Cooper Brown: He's Out There

'The real surprise of the evening is when the guest of honour turns out to be Madonna'
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The Independent Online

My beloved Quattroporte is a write-off. The stupid insurance system that you have here informs me that it's not worth repairing her. I've got another one on order but they are things of beauty and it's going to take a long time until the Coop's back in the driving seat. Sadly, that is the least of my problems. Hugo, Victoria's dumbass brother, has totally disappeared off the face of the Earth and I've completely taken the rap for this asshole.

Even Victoria thinks I'm lying. She's pretty over-emotional as it is, what with the kid so imminent. She spent the whole day crying and throwing things and telling me that I was subconsciously trying to sabotage our "relationship." I was tempted to mention that, if this was the case, it wasn't that subconscious but, for once, The Coop kept his mouth shut. See, all you hairy feminists who keep sending me emails, itis possible for the Coop to be sensitive.

Back in London, I scored big-time socially this week. Sitting on top of the mail in the Cooperdome was a cool embossed invitation to a dinner party with none other than Sting, the guy from The Police. Technically, I shouldn't really like Sting as he's a full-blown hippie. Fortunately, when you meet him this is quite well disguised, so it never becomes an issue. His wife, Trudie, is really into producing movies and is trying to get a project off the ground, so she organised a schmooze event with some of the players from the UK movie world.

I go alone and leave my wallet at home as I fully expect to be hit for some cash to help some primeval tribe buy television, or whatever. To my great joy, nothing of the kind happens, but the real surprise of the evening is when the guest of honour turns out to be Madonna and her uber-dull husband, Guy. I sit opposite him, and one down from her, during the meal. He immediately starts going through a list of people we might mutually know in LA. I close him down as quickly as possible and edge my way into a conversation with Madonna. We get on real well and I tell her the whole in-law saga and she starts totally laughing. I get the feeling that there isn't that much difference between my story and hers. Some producer then kills me by telling me that, despite Guy pretending to be a gangster type, his mother is a Conservative lady. Typical Brit, reverse social shit.

One thing leads to another and I get pretty wasted. Ben dropped off some supplies at the Cooperdome and after a quick trip to the bathroom I get real talkative. Big mistake. For a while I've got the whole table's attention as I tell them about some of my exploits. I'm just starting the killer dog story when I see Guy looking at me like he's going to explode. Turns out that, despite his hard-man image, he loves animals - as does Sting's wife. The whole atmosphere changes, I just don't get you Brits and pets. I like animals, but you can't take any joke about them. I backtrack a bit and make another joke about how Guy could get his movie career back on track by doing a remake of this movie I saw when I was a kid about a gang of Dobermans that rob a bank. He takes total offence and almost starts squaring up to me over the table.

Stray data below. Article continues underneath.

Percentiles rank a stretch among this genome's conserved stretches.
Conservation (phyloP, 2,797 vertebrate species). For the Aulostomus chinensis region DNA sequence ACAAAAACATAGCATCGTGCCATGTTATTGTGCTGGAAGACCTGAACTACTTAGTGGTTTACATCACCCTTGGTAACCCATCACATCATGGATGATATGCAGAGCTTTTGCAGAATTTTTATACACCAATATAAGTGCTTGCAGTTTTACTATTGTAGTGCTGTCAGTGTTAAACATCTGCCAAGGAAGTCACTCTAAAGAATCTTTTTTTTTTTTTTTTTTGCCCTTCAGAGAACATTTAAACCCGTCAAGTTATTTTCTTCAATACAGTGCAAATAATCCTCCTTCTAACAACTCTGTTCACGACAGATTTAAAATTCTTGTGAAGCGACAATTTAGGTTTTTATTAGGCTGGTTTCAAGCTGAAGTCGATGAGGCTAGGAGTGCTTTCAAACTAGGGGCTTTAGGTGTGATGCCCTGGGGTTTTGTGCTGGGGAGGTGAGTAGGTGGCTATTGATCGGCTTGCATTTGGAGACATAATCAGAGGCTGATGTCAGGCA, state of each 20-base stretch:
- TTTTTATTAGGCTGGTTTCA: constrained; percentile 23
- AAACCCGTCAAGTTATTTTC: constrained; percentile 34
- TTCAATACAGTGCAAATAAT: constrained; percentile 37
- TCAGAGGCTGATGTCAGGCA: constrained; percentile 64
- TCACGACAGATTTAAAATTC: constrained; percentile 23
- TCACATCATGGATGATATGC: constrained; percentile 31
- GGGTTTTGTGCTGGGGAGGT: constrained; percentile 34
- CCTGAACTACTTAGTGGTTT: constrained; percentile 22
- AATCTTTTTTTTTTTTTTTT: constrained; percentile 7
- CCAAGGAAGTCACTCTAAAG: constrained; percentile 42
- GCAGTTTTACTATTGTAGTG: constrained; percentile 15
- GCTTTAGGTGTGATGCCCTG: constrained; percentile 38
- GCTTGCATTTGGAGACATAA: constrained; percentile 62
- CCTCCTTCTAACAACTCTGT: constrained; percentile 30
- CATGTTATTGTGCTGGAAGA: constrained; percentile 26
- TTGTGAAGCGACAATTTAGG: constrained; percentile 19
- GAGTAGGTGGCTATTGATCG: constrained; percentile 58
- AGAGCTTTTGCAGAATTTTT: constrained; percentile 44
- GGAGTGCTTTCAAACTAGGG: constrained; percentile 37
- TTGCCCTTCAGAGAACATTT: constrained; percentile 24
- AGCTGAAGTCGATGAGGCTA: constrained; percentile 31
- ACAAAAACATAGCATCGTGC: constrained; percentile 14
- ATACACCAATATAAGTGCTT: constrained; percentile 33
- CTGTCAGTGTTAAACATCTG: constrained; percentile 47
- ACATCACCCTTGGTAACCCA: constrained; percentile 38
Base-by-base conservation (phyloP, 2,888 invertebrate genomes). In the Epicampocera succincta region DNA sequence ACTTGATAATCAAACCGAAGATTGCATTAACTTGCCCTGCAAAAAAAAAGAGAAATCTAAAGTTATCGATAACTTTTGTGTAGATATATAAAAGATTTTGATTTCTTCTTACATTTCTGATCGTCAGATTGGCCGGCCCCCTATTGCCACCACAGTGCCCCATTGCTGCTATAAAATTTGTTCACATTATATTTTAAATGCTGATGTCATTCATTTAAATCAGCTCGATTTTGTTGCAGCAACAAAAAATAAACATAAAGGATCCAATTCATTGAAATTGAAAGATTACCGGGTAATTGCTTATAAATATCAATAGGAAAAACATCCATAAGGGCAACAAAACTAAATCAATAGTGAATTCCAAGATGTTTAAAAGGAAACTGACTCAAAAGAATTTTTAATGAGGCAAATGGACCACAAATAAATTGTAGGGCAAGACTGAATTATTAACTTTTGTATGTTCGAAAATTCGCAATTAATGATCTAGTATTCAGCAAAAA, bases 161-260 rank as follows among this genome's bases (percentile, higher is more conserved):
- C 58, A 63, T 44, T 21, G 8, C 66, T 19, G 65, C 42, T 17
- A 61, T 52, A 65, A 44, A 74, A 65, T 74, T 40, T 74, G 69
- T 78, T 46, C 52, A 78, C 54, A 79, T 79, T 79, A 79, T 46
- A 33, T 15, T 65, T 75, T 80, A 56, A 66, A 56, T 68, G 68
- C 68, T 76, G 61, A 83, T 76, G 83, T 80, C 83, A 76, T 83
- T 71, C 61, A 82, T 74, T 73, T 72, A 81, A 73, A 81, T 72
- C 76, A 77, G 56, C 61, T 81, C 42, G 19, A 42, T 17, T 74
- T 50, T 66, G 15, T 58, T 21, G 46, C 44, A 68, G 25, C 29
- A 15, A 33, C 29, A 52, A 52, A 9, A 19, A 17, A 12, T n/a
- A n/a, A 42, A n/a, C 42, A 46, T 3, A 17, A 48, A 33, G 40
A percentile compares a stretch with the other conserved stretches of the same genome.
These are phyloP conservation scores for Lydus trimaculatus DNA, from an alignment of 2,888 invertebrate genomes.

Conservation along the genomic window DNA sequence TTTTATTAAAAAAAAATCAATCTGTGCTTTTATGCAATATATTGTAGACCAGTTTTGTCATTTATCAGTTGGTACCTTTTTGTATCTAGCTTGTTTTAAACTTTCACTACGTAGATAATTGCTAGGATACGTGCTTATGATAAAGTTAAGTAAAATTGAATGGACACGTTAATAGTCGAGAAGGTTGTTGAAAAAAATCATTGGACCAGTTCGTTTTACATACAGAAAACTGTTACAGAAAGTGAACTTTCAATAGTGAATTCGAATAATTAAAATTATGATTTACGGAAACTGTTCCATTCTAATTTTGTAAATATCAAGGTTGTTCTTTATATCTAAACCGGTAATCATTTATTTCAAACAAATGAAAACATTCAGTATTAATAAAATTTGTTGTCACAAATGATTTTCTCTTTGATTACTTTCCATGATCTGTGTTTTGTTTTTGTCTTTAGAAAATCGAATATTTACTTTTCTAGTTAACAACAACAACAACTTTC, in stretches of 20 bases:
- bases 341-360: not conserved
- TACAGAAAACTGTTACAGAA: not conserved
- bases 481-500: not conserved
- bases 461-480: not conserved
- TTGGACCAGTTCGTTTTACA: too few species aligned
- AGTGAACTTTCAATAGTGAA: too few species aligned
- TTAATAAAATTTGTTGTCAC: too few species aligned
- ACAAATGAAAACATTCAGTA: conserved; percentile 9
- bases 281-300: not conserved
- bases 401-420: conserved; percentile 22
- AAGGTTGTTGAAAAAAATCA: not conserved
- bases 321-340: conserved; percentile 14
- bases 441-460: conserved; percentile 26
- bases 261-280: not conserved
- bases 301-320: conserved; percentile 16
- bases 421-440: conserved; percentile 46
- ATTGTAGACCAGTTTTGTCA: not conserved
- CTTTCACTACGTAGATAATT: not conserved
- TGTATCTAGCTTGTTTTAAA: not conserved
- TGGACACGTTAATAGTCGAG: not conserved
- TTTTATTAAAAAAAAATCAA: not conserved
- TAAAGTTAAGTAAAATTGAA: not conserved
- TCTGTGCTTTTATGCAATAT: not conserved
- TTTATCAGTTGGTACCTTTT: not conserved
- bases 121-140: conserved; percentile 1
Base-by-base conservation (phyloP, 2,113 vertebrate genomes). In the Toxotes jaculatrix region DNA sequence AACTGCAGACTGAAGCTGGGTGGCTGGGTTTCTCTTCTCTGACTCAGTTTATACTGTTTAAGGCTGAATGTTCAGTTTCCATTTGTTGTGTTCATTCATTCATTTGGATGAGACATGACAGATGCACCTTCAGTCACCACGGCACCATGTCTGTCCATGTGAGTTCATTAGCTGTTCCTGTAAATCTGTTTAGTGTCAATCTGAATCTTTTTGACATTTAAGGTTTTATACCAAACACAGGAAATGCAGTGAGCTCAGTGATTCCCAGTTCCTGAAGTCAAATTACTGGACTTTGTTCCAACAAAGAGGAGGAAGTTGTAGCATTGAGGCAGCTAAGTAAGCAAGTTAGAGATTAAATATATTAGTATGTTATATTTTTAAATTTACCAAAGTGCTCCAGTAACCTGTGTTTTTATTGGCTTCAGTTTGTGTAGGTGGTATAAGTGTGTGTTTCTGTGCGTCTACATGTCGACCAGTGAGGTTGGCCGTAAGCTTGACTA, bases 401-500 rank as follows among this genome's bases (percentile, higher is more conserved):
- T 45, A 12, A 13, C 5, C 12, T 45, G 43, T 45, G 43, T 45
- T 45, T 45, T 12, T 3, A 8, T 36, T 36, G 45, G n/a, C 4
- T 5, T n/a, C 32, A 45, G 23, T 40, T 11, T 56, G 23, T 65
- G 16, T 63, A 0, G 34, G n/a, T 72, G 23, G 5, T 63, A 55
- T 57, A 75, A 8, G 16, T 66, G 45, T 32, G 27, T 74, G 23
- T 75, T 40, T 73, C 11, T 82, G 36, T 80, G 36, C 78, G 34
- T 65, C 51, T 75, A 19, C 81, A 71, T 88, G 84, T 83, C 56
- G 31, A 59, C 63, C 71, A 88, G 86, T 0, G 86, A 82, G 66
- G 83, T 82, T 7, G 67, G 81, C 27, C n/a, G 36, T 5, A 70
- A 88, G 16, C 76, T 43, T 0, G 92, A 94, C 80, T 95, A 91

I then have the surreal experience of being saved by Madonna, who tells him to chill out, and the whole thing calms down a bit. At (fair-trade) coffee time, everyone swaps seats and I get to talk to Sting. I wade in straight away telling him that I hear that the Police are going to reform this year, which is great because I never really dug his solo stuff. I always figure, the more famous someone is, the more honest you should be with them. They are mostly surrounded by sycophants and tend to actually like someone who levels with them. I don't think that this was the case with Sting who didn't say much. I tried to backtrack a bit by telling him that I just hate jazz-type stuff full stop, so his solo stuff never really had a chance with me anyway. I think it would be fair to say that I probably won't be asked back. Who cares, though? I got cheeky when I was leaving and asked Madonna for her phone number. She laughed, I think we'd actually really get on if Bluto wasn't hanging around. As it was, he gave me a big gay look from one of his gangster movies.

It wasn't too late so I got a cab down to the Electric where most of the gang were just finishing off. Despite the law being changed recently so that bars and places can open whenever they want, hardly any do. As usual, it's pretty impossible to find anywhere after two in the morning. What's with this? Anywhere else in the world there are places open 24/7. Not in the Yookay, though. It might help to loosen you all up a bit if you went through the night occasionally. Take it from the Coop. We end up in someone's apartment in Bayswater, who claims that he's the next big thing in music. I keep quiet for a bit and let the guy bullshit on and then drop where I've been that evening. He was dead in the water. I'm not one to name-drop for the sake of it, but this was a killer blow. If someone had told me I'd be living this life 10 years ago, I'd have made them see a shrink. It's good to be the king. Cooper Out.

scoopercooper@gmail.com; www.myspace.com/scoopercooper

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